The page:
Leon Peak

Mesa County High Point
Thursday, September 4, 2014

Since I had the day off from work I decided to go on a short hike close to home today. While I doubt I’ll ever try to complete all the county high points in Colorado, I thought it might be nice to at least climb the highest peak in Mesa County where I reside (and maybe a few of the surrounding counties, eventually). After a little research I found that Leon Peak on the Grand Mesa is the highest point in Mesa County at 11,236 feet and that it was a pretty short hike without too much elevation gain from a nearby campground. It would be a perfect hike to complete in a couple of hours this morning.

I woke up early and left my house well before sunrise to drive up onto the Grand Mesa. It was nice to watch the sun come up as I drove and there were some nice clouds in the sky reflecting off the many lakes and reservoirs that I passed along the way.

Nice clouds above a small lake along the Grand Mesa Scenic and Historic Byway.

15180363202_39e04e79bd_z.jpg
Roadside Reservoir by IntrepidXJ, on Flickr

As I drove along the highway past the Crag Crest, I spotted this patch of aspen trees growing out of the boulders that were starting to turn yellow already. Fall colors are almost here!

14997086150_f0365d56a5_z.jpg
Patch of Color by IntrepidXJ, on Flickr

After turning off the highway at the Visitor’s Center, I started following a road I had never driven before into a new area of the Grand Mesa for me. I enjoyed seeing a new part of the Mesa as I drove to the trailhead and realized that I really need to spend more time exploring the Grand Mesa since it’s so close to home. The early morning light, clouds and reflections on the calm water of the many lakes I passed were very nice.

14996558840_e0a0041e47_z.jpg
Framed Reflection by IntrepidXJ, on Flickr

14954181908_26cfd0192b_z.jpg
Grand Mesa Reflection by IntrepidXJ, on Flickr

15183428802_9a5e307b8e_z.jpg
Eggleston Lake by IntrepidXJ, on Flickr

After reaching the Weir and Johnson campground, I parked near the reservoir to start my hike to Leon Peak.

14986094557_3e8735ddfe_z.jpg
Weir and Johnson Reservoir by IntrepidXJ, on Flickr

I started out by following the Leon Lake trail over the outlet of the reservoir and then followed the fork in the trail that was signed for Sissy Lake.

14997018008_1eee3d7aff_z.jpg
Leon Lake Trail by IntrepidXJ, on Flickr

View of the Sackett Reservoir on the other side of the Weir and Johnson Reservoir.

15183635915_be9ea9293e_z.jpg
Sackett Reservoir by IntrepidXJ, on Flickr

When I reached Sissy Lake the trail pretty much ended. I was expecting this since it’s not a very popular hike. I continued around the lake and climbed up a short distance to the ridge that would take me to Leon Peak. From there I followed the ridge the rest of the way. At first, the hiking along the ridge was easy, but it soon turned more difficult when the ridge turned into a jumble of large volcanic boulders. There was no trail, so I had to pick my way across the large moving boulders. While not very difficult, it did slow me down for the rest of the hike to the summit.

Following the ridge into the large boulder-field.

15160238606_cc13d47e5c_z.jpg
Volcanic Boulders by IntrepidXJ, on Flickr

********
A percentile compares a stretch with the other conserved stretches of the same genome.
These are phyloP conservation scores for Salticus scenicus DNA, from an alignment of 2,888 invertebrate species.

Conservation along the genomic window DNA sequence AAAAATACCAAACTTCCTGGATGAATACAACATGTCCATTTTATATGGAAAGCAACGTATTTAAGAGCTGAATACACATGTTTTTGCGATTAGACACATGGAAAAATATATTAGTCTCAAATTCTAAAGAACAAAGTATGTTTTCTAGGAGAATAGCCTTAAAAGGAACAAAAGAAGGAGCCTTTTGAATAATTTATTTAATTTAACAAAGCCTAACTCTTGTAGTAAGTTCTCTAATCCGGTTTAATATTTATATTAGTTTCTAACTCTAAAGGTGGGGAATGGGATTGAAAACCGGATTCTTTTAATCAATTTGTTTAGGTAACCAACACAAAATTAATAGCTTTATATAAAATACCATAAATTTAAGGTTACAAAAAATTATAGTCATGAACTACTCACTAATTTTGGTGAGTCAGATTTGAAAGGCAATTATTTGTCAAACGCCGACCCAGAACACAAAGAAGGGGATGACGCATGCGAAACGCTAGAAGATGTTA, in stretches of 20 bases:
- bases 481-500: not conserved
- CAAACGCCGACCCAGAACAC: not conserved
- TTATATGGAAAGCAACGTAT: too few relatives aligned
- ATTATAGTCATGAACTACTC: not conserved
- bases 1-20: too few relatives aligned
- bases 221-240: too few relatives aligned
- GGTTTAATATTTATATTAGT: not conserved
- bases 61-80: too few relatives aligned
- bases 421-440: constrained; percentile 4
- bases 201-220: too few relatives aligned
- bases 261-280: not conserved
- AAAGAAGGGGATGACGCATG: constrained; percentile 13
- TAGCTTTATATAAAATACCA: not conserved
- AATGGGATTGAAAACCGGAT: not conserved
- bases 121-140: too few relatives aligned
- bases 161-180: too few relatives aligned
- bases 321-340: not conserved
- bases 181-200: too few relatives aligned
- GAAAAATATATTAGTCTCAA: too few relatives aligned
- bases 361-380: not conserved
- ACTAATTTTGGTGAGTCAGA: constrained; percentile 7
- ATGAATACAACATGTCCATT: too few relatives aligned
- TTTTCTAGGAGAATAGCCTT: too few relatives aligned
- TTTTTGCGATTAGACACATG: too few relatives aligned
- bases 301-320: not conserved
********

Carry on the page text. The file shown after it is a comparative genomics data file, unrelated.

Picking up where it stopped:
The last half mile (at least!) to the summit looked like this.

15160658026_8fb306429e_z.jpg
Jumble by IntrepidXJ, on Flickr

Nothing but large boulders to hike across. While not above tree line here, the boulder-field prevents many from growing in this area.

14997211557_dbbae406db_z.jpg
Ridge Hike by IntrepidXJ, on Flickr

There were a few trees that managed to take hold up here, though.

14994247718_60ca033213_z.jpg
Rocks & Trees by IntrepidXJ, on Flickr

Finally, the summit of Leon Peak comes into view.

15180689215_166751febb_z.jpg
Leon Peak by IntrepidXJ, on Flickr

On top of Leon Peak is this old fire lookout that was built in the early 1900’s. It’s pretty amazing that it’s still standing after all that time in such an inhospitable location.

15180767175_34119ef53d_z.jpg
Leon Peak Fire Lookout by IntrepidXJ, on Flickr

Leon Peak Fire Lookout
Built by Clay Withersteen in 1911 or 1912

Lookout guards were stationed at the Leon Peak Fire Lookout only through the summer of 1915- constant lightning strikes forced abandonment. The excellent mortise and tenon log construction of the frame has withstood furious winds for decades but it may not bear your weight. For the sake of this historic structure and your safety pleased don’t climb on it.

15024612330_1b0fd0877f_z.jpg
Top by IntrepidXJ, on Flickr

View from the top of Leon Peak.

14994070507_df69a6c171_z.jpg
Grand Mesa View by IntrepidXJ, on Flickr

I had to take a shot of the benchmark located near the fire lookout.

15160171916_de5298f2b9_z.jpg
Leon Peak Benchmark by IntrepidXJ, on Flickr

One last view through the old structure before starting my hike back down.

15183283222_8de67d946c_z.jpg
View From the Inside by IntrepidXJ, on Flickr

I spent a little time relaxing on the summit before starting my hike back down. The weather was comfortable and calm while I was up there, but I could tell that a storm was moving in. By the time I left the summit the sky had become overcast with clouds, so I didn’t take anymore photos on the way back. The boulders slowed me down on the way down again, but I still made pretty good time back to my Jeep and the drive home was uneventful. By the time I made it home around noon, a storm had moved in that brought some very strong winds and heavy rain, so I’m glad I had started early.

>> Leon Peak Photo Gallery


Leave a comment

Your email address will not be published. Required fields are marked *